Welcome to The Herbal Nexus


This information is not intended to replace medical advice or treatment. If conditions worsen, or persist, consult your healthcare practitioner.

The Herbal Nexus brings you information on a selection of Herbs. If you do not see an herb listed which you'd like to read about, please leave us email, and we'll push it up on our "to do" list. Thank you!

Our purpose in creating this site is to provide a space for the discussion of herbs in folklore and medicine. We do not ourselves sell herbs. By remaining non-commercial, we do not have to contend with any temptation to gloss over problems with specific herbs in order to increase sales of those herbs. However, we are now an Associate of Amazon.com, and promote the sale of such educational materials. We encourage you to read books with a critical eye -- most have their own strengths, and yes, weaknesses.


Health care specialists | chemicals | organics | active ingredient concentrations | cross-reactions and contra-indications | symptoms and masking of problems | homeopathy.

* Where possible, references are provided for all information. Please consult with a qualified health care professional before using any herbs for medical use. We are NOT health care professionals; merely hobbyists. Much of what we relate is from the large body of herbal folklore, and is not in many cases confirmed by scientific analysis. Often this is because such studies may not been done yet. On the other hand, often this is because scientific research fails to uphold folkloric claims. This site has been created out of sheer interest; it is likely that these pages will not contain complete information.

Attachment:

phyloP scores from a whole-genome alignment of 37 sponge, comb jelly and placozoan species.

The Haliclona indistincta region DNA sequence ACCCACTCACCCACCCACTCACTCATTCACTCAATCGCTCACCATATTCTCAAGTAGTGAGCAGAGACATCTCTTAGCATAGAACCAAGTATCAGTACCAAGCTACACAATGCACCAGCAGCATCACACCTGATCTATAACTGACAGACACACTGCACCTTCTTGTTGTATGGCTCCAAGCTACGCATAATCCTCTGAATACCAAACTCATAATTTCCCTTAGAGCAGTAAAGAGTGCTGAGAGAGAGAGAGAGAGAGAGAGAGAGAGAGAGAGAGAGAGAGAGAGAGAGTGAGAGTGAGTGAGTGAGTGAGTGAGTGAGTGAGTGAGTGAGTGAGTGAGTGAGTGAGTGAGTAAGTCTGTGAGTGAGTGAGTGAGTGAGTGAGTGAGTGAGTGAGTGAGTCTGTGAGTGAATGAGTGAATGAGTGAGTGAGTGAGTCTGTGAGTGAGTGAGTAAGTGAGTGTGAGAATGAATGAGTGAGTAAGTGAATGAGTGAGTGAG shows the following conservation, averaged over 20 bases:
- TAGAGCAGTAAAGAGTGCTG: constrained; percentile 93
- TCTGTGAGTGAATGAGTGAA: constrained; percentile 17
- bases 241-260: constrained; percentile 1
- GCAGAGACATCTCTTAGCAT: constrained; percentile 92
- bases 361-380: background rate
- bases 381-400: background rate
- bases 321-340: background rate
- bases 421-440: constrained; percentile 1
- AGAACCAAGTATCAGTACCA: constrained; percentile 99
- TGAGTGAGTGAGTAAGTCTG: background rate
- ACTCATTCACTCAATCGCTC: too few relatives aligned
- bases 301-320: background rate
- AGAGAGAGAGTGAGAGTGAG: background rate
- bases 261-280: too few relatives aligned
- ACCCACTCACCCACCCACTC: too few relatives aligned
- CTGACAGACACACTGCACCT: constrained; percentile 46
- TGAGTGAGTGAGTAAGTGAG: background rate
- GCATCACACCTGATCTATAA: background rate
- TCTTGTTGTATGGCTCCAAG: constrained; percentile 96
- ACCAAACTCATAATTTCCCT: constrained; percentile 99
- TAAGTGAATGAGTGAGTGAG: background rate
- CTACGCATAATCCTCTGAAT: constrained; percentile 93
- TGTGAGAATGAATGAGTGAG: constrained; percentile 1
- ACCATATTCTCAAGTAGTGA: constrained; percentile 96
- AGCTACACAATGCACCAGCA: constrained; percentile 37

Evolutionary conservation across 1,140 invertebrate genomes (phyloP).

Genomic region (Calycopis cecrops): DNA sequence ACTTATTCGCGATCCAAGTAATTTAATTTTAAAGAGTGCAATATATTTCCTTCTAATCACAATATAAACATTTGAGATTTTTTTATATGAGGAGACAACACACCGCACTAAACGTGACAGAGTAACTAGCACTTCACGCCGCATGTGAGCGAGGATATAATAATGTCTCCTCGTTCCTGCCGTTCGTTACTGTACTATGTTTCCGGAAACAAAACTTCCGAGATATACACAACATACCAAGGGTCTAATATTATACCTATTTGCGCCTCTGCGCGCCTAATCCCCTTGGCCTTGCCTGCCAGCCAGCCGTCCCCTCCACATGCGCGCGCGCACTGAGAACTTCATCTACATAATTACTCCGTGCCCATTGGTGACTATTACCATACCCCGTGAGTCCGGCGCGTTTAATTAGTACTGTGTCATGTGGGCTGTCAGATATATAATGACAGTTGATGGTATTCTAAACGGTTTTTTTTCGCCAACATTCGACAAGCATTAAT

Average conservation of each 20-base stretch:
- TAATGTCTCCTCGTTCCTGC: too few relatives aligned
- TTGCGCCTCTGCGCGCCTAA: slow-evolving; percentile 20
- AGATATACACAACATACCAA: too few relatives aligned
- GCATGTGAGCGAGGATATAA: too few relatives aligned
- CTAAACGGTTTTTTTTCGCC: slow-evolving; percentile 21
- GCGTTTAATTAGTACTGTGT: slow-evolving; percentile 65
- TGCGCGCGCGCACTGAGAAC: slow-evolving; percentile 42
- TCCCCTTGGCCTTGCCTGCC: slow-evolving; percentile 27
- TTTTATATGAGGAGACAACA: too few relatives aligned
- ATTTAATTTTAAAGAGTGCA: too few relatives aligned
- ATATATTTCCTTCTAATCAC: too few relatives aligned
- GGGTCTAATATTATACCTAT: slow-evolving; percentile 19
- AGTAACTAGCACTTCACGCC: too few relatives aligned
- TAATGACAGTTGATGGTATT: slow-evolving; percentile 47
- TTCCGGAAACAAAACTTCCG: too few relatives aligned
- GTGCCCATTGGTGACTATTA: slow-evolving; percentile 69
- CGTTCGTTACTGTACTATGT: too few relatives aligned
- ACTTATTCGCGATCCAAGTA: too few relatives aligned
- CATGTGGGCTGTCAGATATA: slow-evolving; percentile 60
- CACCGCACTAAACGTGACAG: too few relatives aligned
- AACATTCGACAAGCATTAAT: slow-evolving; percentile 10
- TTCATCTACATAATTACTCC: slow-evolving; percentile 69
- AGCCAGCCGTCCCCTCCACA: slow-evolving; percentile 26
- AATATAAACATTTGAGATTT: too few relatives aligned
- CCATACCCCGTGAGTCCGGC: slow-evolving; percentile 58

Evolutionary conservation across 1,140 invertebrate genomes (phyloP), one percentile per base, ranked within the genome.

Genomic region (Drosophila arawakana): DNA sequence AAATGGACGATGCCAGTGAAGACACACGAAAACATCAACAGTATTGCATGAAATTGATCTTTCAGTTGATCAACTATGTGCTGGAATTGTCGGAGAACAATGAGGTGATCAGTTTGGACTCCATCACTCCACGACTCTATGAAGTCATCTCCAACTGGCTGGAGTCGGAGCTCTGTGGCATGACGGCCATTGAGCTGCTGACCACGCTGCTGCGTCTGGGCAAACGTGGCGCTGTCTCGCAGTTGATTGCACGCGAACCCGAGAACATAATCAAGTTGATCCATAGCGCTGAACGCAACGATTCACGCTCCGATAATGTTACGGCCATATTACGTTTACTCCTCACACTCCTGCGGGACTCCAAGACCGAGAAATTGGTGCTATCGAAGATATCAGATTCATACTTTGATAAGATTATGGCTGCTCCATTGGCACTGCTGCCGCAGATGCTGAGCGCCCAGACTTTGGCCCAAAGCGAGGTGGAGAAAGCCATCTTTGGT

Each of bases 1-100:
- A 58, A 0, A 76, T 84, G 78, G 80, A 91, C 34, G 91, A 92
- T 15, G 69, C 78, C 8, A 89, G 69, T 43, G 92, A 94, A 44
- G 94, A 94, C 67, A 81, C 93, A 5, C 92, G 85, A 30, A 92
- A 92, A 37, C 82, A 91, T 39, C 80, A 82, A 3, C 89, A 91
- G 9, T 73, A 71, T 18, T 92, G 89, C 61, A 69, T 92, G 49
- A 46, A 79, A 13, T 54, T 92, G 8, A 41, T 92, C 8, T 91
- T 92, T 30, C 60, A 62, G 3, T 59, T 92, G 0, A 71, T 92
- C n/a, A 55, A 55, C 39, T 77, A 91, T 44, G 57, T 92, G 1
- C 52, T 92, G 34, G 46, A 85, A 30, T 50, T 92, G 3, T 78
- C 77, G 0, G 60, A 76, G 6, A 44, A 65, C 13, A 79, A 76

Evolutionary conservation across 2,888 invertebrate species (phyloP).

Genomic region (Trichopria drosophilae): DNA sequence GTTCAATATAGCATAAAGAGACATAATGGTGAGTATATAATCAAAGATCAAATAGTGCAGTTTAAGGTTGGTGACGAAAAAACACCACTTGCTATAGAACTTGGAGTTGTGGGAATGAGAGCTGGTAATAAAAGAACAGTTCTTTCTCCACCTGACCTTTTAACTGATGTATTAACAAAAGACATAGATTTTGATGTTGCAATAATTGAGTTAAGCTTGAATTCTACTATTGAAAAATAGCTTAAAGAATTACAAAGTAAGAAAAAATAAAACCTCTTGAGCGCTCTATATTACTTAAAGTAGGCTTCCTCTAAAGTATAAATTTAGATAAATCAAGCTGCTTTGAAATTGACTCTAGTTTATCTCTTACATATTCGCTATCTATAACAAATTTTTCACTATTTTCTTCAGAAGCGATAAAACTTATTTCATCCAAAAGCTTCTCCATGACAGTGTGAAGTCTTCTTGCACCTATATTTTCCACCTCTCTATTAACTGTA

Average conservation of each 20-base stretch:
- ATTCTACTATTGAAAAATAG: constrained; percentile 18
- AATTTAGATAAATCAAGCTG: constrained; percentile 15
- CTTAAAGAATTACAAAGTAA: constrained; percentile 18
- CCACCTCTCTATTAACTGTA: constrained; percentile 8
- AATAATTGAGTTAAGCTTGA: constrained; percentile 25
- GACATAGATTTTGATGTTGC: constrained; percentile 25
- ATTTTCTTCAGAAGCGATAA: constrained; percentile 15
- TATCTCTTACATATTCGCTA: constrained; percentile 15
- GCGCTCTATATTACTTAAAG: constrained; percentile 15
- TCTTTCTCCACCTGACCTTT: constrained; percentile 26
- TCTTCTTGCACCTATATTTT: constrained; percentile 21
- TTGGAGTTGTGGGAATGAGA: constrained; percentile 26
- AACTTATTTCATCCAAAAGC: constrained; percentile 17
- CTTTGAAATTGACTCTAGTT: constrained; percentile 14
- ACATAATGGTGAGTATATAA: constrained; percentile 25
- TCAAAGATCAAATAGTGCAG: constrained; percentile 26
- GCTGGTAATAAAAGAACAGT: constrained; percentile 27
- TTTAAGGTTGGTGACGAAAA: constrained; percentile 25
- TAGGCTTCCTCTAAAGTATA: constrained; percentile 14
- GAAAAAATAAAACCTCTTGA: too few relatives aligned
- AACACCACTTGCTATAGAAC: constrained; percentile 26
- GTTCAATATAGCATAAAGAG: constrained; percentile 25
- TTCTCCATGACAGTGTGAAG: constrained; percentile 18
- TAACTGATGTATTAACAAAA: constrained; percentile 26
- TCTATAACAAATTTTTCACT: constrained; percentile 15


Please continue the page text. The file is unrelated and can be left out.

Notes on Medicinals and on a philosophy of Herbalism:

* From our perspective, a practical approach to herbs as medicine seems to lie in keeping one's feet firmly planted both in Western (M.D.) and in "alternative" medicines, eschewing the extremes of either/or viewpoints. Life may be nuance.

* Much insight into the healing arts seems possible when practitioners of all forms of medicine can talk with one another, sharing and pooling their knowledge. ALL information should be taken with a few grains of salt. Seek out experts, and listen to them. There are wise medical doctors (as well as the other kind...); there are fraudulent or misguided holistic healers, chiropractors, acupuncturists, herbalists, and more -- as well as the honorable and knowledgeable kinds. You are strongly advised to find a good and trustworthy professional health specialist, and consult with him or her. One major tool Western medicine has is the scientific method, where treatments are subjected to a battery of tests to determine efficacy and potency (and lethality) of the substance in question. Abuses of the method do exist, but this is not the fault of the method per se. Elements of non-Western medicine are sometimes amenable to the scientific method, in studies of proper design.